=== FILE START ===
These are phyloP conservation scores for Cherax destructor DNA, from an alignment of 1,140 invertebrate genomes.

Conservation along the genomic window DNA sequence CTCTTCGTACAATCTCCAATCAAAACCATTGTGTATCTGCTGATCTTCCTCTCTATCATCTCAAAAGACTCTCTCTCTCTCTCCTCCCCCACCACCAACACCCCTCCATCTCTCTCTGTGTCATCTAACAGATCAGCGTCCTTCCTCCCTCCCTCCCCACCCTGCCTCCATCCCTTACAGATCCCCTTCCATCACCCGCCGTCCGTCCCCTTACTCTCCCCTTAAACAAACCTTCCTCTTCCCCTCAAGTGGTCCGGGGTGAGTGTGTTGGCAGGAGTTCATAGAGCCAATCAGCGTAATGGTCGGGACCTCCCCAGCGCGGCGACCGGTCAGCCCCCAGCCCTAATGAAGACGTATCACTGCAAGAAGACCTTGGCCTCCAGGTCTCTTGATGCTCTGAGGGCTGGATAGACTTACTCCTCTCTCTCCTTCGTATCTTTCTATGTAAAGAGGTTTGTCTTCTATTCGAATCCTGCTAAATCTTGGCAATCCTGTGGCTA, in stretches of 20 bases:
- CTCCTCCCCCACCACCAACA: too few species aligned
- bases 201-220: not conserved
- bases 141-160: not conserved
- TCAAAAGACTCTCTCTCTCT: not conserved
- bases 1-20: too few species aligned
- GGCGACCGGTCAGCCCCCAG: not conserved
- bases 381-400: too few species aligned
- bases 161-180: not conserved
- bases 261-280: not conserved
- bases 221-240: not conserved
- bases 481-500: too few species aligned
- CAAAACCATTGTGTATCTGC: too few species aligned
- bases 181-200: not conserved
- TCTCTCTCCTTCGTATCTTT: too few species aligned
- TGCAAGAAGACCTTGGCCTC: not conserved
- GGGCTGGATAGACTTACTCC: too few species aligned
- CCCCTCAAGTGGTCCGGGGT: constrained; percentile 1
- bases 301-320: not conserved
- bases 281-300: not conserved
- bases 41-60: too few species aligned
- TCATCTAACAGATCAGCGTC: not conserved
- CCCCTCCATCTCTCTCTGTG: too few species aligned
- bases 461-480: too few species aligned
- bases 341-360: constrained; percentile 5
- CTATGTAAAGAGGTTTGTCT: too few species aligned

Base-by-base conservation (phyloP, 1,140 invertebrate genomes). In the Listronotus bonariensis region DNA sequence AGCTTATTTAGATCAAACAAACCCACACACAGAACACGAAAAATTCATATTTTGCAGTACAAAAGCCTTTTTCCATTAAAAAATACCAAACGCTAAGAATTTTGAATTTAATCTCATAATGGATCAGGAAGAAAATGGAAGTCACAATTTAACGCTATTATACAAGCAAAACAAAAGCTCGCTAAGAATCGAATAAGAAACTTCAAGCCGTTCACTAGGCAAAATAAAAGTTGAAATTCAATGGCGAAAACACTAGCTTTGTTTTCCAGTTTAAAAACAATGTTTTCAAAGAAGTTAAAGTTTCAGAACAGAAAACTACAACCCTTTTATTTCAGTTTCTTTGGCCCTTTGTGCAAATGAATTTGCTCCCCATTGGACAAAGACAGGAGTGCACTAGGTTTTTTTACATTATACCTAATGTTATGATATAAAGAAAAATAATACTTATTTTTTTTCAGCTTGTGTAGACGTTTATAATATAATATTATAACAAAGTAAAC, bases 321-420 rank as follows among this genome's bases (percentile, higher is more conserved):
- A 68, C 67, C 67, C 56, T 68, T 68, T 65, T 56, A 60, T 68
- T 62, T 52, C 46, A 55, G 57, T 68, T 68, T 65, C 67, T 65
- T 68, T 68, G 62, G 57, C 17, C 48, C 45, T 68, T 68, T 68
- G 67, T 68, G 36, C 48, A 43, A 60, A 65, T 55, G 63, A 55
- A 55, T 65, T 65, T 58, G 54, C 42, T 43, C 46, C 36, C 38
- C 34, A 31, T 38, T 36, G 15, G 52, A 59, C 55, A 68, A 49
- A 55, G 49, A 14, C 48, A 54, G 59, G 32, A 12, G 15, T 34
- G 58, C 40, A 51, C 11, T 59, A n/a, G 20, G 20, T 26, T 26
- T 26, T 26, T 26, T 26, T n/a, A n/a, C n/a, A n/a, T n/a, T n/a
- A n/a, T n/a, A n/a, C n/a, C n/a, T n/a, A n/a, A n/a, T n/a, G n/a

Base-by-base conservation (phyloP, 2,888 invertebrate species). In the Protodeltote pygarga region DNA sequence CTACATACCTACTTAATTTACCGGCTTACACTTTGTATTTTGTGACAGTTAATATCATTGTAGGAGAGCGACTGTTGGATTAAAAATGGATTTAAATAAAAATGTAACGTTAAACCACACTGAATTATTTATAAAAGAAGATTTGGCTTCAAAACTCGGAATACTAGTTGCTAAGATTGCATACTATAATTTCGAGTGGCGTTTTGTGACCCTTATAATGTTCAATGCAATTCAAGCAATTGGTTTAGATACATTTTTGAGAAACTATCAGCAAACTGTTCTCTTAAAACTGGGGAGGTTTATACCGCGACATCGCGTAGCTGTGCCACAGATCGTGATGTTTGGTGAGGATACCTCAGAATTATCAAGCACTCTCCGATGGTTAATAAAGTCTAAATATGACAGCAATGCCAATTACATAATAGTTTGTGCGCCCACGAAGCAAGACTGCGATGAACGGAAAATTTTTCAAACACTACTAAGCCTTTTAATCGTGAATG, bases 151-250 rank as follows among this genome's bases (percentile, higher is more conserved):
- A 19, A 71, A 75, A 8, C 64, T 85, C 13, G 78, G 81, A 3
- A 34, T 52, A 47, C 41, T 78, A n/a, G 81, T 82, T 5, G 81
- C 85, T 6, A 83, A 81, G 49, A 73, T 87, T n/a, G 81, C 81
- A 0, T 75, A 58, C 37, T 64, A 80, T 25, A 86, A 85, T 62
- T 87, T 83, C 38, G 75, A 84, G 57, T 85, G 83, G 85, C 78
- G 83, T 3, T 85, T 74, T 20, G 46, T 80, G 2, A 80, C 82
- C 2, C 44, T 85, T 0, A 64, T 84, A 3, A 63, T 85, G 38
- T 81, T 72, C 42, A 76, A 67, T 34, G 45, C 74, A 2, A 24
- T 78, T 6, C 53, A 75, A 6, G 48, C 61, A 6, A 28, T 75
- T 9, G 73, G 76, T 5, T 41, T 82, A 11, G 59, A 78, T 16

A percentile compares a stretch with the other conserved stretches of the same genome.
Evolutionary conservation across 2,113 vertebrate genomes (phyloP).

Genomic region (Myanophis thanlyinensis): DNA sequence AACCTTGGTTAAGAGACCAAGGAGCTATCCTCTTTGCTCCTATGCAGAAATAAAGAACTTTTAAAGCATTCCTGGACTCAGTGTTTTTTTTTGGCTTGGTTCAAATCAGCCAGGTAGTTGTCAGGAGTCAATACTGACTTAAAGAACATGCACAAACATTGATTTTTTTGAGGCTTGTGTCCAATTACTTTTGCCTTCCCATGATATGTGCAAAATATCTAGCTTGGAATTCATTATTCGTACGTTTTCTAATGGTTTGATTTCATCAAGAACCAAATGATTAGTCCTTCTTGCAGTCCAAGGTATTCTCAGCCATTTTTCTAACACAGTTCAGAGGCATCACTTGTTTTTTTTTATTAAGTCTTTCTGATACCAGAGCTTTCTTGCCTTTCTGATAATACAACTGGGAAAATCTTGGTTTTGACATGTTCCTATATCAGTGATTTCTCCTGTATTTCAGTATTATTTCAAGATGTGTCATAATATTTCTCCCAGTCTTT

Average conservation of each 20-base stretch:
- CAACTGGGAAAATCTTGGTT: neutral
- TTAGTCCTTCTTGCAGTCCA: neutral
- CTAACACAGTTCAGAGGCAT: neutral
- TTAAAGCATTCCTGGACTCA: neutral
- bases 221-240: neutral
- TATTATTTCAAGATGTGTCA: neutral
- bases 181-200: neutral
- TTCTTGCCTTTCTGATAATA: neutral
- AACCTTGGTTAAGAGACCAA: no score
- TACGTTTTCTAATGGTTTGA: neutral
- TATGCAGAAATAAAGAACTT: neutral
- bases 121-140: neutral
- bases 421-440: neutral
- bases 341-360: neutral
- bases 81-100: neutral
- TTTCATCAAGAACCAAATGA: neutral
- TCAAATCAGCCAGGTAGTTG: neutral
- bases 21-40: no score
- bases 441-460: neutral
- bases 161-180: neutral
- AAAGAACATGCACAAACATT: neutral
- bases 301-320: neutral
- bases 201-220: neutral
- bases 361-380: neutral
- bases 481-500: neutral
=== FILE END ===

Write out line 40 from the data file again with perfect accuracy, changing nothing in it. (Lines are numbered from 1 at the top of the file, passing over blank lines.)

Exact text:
- A 19, A 71, A 75, A 8, C 64, T 85, C 13, G 78, G 81, A 3